Cambridge CELTA – Frequently Asked Questions

Is the CELTA I get from Languages International the same as from other centres?
Yes, it is. The syllabus and assessment criteria used at all centres offering CELTA courses around the world are determined by Cambridge and are the same. Each centre is free to interpret the syllabus in their own way, but the course programmes are usually quite similar. Where you should train is a personal decision that you, as the prospective candidate, must make. Your decision will be based on where the centre is located, course dates, availability of places and whether you want to study full-time or part-time. Other factors that may influence your decision are to do with the quality of response you receive from an individual centre and the quality of materials they send you. You may also like to ask about the number of trainers working at that centre and the kind of background they have. Languages International is New Zealand’s longest-established CELTA centre, having trained around 1500 candidates since our first course in 1988. Over 95% of our candidates have achieved a Pass grade or higher.
Is the CELTA certificate the same for the on-site course as for the online course?
Yes. The certificate is exactly the same for both variants of the course. Your course report, produced by your course tutors, will note whether the course was on-site or online.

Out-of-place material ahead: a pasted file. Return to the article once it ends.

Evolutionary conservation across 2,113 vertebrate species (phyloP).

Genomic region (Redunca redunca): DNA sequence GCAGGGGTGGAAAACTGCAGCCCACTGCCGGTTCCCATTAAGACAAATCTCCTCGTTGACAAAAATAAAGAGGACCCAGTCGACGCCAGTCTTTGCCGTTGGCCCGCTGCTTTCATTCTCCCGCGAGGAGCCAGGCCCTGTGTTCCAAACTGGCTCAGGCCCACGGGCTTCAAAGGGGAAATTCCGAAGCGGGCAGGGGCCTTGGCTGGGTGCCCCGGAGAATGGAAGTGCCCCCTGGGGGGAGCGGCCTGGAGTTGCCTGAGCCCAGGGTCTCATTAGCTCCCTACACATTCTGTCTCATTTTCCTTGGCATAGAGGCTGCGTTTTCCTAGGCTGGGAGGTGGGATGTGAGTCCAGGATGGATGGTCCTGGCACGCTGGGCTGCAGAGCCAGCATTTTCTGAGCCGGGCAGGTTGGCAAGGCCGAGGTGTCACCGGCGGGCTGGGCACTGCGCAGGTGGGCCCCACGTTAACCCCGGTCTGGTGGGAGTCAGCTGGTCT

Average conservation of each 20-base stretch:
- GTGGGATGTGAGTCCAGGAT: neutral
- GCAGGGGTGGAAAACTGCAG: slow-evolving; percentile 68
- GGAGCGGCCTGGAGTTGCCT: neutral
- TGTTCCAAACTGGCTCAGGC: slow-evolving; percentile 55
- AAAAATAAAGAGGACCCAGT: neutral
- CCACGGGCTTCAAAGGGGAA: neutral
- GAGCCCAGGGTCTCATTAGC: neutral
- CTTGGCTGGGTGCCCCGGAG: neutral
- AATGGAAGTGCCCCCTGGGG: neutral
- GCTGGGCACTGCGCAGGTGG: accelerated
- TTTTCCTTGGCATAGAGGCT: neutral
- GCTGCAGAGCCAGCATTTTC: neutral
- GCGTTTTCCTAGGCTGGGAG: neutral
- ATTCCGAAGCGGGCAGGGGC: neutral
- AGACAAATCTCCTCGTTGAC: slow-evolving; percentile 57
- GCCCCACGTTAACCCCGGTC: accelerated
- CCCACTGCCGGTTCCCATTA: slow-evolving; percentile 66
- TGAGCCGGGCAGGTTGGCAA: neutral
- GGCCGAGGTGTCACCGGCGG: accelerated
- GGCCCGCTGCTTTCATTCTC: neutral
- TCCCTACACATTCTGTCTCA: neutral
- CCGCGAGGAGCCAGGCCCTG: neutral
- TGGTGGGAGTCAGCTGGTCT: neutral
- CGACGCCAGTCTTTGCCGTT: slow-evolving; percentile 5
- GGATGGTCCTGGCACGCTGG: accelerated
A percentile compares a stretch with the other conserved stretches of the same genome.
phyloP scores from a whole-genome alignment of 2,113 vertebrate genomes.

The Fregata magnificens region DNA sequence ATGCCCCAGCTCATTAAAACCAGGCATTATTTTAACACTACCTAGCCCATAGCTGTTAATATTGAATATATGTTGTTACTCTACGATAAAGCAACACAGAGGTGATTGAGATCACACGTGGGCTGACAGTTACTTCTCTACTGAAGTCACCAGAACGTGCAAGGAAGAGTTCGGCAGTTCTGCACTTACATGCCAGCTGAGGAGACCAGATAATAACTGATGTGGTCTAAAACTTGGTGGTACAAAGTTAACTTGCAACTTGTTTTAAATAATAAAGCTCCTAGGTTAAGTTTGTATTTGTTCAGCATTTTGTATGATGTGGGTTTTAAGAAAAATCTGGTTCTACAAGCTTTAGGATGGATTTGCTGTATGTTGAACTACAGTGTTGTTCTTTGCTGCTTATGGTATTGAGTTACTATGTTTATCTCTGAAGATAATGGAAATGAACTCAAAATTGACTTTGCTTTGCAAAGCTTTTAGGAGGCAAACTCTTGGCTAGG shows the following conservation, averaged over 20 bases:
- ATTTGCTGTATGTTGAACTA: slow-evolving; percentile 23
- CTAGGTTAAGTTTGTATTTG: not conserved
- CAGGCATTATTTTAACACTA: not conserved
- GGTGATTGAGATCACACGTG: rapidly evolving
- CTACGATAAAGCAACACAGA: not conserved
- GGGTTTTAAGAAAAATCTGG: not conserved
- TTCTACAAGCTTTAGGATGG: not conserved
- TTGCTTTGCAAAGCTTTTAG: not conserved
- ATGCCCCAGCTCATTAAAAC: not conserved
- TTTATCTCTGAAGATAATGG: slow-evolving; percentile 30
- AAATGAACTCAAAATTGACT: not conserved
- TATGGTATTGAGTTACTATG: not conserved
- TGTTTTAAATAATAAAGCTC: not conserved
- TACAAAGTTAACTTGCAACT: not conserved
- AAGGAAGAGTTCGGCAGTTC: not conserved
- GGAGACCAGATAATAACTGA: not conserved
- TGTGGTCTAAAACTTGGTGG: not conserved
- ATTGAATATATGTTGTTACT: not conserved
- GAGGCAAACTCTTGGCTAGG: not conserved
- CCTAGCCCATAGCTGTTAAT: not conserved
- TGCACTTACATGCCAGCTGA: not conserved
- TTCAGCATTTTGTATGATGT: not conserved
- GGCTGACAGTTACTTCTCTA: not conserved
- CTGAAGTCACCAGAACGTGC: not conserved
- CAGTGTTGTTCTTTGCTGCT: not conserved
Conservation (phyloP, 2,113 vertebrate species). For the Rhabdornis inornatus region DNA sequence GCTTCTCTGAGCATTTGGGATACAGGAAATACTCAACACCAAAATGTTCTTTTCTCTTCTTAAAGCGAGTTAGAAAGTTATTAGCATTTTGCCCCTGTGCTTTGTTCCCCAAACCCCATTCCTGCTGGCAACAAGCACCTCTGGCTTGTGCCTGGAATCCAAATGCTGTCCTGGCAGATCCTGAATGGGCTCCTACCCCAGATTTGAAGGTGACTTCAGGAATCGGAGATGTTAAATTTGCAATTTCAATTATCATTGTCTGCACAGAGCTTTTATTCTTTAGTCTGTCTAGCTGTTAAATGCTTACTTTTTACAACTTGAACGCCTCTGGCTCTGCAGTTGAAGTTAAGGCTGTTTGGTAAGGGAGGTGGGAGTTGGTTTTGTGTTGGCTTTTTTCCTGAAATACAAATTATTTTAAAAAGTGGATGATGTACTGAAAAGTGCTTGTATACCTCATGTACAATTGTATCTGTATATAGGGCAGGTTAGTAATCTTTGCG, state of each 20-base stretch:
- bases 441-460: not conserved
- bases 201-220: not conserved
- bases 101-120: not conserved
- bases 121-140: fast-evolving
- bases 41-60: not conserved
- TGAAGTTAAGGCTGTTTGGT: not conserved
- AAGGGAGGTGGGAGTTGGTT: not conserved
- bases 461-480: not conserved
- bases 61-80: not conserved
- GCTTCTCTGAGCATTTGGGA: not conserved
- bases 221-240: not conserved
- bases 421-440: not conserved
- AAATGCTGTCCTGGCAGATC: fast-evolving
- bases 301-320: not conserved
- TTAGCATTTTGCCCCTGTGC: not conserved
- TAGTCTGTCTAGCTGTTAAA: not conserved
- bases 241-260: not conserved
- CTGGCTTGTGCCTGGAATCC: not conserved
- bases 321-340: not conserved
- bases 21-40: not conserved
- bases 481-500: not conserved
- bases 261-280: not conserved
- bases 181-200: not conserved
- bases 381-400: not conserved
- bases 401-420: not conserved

How do you do teaching practice online?
We arrange the students for these free classes, delivered through an online meeting platform, such as Zoom. Early in the course, candidates get input about teaching through online platforms and have the chance to practise doing so. We also use an online platform for live rooms, TP feedback and one-to-one tutorials.
I'm in Auckland. Can I still do the online course?
Yes, if the online course’s timing works better for you than the on-site course’s.
What kind of IT and other resources do I need for the online course?
  • Firstly, we recommend a desktop, a laptop or a tablet computer such as a Microsoft Surface. A smartphone is not suitable.
  • Depending on your situation, you might need to or prefer to connect peripheral headphones, microphone and webcam to your computer.
  • You need a fast, reliable internet connection.
  • You need access to basic document and presentation apps such as Microsoft Word and PowerPoint or Google Docs and Slides, and to be reasonably proficient in their use.
  • You should also have a quiet, uninterrupted, dedicated workspace, especially for any live sessions.
What's the difference between Cambridge and Trinity?
Both courses are aimed at teachers with little or no experience in English language teaching. Both qualifications are recognised in New Zealand and overseas. Cambridge courses have a longer history in New Zealand. Languages International was the first centre to offer such a course in 1988. The CELTA was once known as the RSA/Cambridge CTEFLA, or sometimes “the RSA course”. As a result, Cambridge perhaps has a higher profile than Trinity in New Zealand. This is also the case in Australia.